This fall the Pew Research Center, in association with TIME magazine, conducted a nationwide poll surveying 2,691 people exploring current marital trends and the modern American family. The results of those findings were published in an article TIME entitled, “Who Needs Marriage? A Changing Institution.” That article instigated an eruption of media attention on the subject. CNN.com asked, “Is Marriage Becoming Obsolete?” and both MSNBC.com and The Washington Post answered the question by stating that “Four in 10 Say Marriage Is Becoming Obsolete.” Several of my friends having read these articles text, tweet, Facebook messaged, emailed and called me to find out, “Did you read this? What do you think? Is marriage becoming obsolete?”
As most of us already know, the type of value placed on marriage in previous generations, is not the same type of value our current generation places on marriage today. This is the result of several factors:
- The High Divorce Rate: With the US divorce rate being as high as 50%, most men and women in our generation are not running to the altar in the way they did in the past. Our generation is more cautious when it comes to marriage and takes more precautions before doing so.
- Women Empowerment: As women are able to attain higher education and obtain job and financial security, they no longer look to their husband to fulfill this role. Now finding a marital partner with a similar socioeconomic status is deemed more desirable.
- Birth Control: The advent of the birth control pill and other contraceptives evoked a sexual revolution where women are able to have sex with less concern about having a child out of wedlock.
- Lack of Societal Pressure: As sociologists mentioned in the TIME article, marriage is no longer the “ultimate marriage badge” or the “demarcation of adulthood.” Society accepts that one can have a happy and fulfilling life, obtain a successful career, enjoy a balanced personal life, and even raise children without being in a marital situation.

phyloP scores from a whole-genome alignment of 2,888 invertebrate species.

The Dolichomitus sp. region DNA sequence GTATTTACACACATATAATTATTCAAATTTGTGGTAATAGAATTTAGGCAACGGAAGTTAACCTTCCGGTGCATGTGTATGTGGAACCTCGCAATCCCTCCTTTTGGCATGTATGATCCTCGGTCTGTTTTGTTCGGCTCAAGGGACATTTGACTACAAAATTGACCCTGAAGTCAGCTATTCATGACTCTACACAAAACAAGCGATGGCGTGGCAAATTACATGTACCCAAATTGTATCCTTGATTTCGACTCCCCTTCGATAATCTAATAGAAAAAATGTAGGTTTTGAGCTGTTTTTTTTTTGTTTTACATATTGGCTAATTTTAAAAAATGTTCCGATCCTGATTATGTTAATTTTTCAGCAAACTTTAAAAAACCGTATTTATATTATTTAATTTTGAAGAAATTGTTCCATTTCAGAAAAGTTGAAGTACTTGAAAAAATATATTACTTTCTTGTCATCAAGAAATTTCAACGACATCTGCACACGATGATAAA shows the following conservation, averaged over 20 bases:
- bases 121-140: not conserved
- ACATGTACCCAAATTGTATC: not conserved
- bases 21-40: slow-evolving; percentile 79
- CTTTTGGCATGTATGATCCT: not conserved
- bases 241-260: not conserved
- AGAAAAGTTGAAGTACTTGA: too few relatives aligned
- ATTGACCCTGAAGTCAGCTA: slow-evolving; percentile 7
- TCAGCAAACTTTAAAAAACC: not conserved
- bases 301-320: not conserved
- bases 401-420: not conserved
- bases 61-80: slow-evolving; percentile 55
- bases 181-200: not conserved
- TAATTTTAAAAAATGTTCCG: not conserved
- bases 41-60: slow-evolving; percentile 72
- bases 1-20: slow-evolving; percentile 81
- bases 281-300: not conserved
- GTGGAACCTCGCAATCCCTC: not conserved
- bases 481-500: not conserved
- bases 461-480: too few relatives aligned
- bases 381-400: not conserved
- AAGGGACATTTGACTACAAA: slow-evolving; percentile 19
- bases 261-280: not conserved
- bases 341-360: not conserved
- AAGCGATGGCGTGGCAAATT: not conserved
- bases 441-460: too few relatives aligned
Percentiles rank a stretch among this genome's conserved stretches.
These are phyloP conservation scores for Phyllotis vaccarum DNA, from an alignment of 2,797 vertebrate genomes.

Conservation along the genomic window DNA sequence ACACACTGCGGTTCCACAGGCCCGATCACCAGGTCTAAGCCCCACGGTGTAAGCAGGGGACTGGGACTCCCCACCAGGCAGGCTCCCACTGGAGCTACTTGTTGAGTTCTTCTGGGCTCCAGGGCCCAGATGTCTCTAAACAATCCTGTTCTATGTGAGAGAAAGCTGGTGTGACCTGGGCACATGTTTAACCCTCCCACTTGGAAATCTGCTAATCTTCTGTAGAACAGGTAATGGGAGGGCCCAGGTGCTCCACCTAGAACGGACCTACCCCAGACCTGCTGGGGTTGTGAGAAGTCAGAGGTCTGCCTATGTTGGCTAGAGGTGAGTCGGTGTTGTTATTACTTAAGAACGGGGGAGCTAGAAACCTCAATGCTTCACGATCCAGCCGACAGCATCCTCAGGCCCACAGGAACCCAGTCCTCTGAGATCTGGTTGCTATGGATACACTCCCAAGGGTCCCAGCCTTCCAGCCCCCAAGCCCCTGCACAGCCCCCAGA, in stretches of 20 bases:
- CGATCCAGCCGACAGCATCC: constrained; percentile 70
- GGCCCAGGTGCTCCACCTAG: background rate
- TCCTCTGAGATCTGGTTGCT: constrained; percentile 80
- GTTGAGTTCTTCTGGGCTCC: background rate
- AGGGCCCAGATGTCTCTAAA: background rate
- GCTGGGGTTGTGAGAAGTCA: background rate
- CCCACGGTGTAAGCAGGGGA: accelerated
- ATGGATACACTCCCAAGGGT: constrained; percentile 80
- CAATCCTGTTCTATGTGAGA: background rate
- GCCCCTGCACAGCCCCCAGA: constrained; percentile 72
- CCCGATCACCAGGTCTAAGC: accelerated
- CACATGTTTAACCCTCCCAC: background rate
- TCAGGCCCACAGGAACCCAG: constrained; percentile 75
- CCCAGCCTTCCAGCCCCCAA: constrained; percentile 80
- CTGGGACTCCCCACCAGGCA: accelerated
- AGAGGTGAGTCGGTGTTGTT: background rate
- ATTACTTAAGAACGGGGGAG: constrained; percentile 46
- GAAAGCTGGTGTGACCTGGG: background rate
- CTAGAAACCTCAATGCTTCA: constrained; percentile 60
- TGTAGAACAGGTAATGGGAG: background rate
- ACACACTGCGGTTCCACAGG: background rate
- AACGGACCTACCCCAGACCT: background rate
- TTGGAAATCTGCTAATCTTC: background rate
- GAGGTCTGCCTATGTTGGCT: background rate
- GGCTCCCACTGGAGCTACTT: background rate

Despite these conditions, the interesting fact is that people still do want to be married. According to the Pew poll, six in ten Americans still want to be married and although 44% of Americans under 30 believe marriage is heading for extinction, only 5% of those in that age group did not want to become married. In fact, the survey found Americans were more pessimistic about the nation’s education system and its economy than it was about the future of the American family. With such a contradiction, perhaps a better title for TIME’s article would have been, “Why Do Americans Need To Be Married? With sociologists even noting that Americans are among the highest in the Western world when it comes to their marriage and remarriage rates (additionally, the American divorce rate is higher than most European countries). So why do Americans need to marry?
It is my belief that America will not become a country of cohabitating couples because our country was founded on Christian principles and highly values freedom of religion. What religion do you know that does not value marriage and family? Therefore, the institution of marriage is not becoming obsolete (at least not in America). In order for this to happen, the fundamentals of American values and principles would have to dramatically change and I do not see that happening anytime soon.
So if the value placed on marriage has changed but marriage is not becoming obsolete, what is it becoming? It’s evolving. Marriage is no longer primarily an economic and social institution. It’s now a personal union based on the spiritual, emotional, physical and mental partnership of two equal parties. That’s why in an upcoming blog, you’ll see me talk about what psychologist, Steve Brody calls “The 3 C’s: Chemistry, Commitment, Communication.” These are the current values people are seeking in a marriage today and what is necessary to maintain one. Therefore if you think marriage is becoming obsolete or extinct, think again.
Do you think marriage is becoming obsolete? Why do you think Americans need to be married?
Photo: epSos.de / Flickr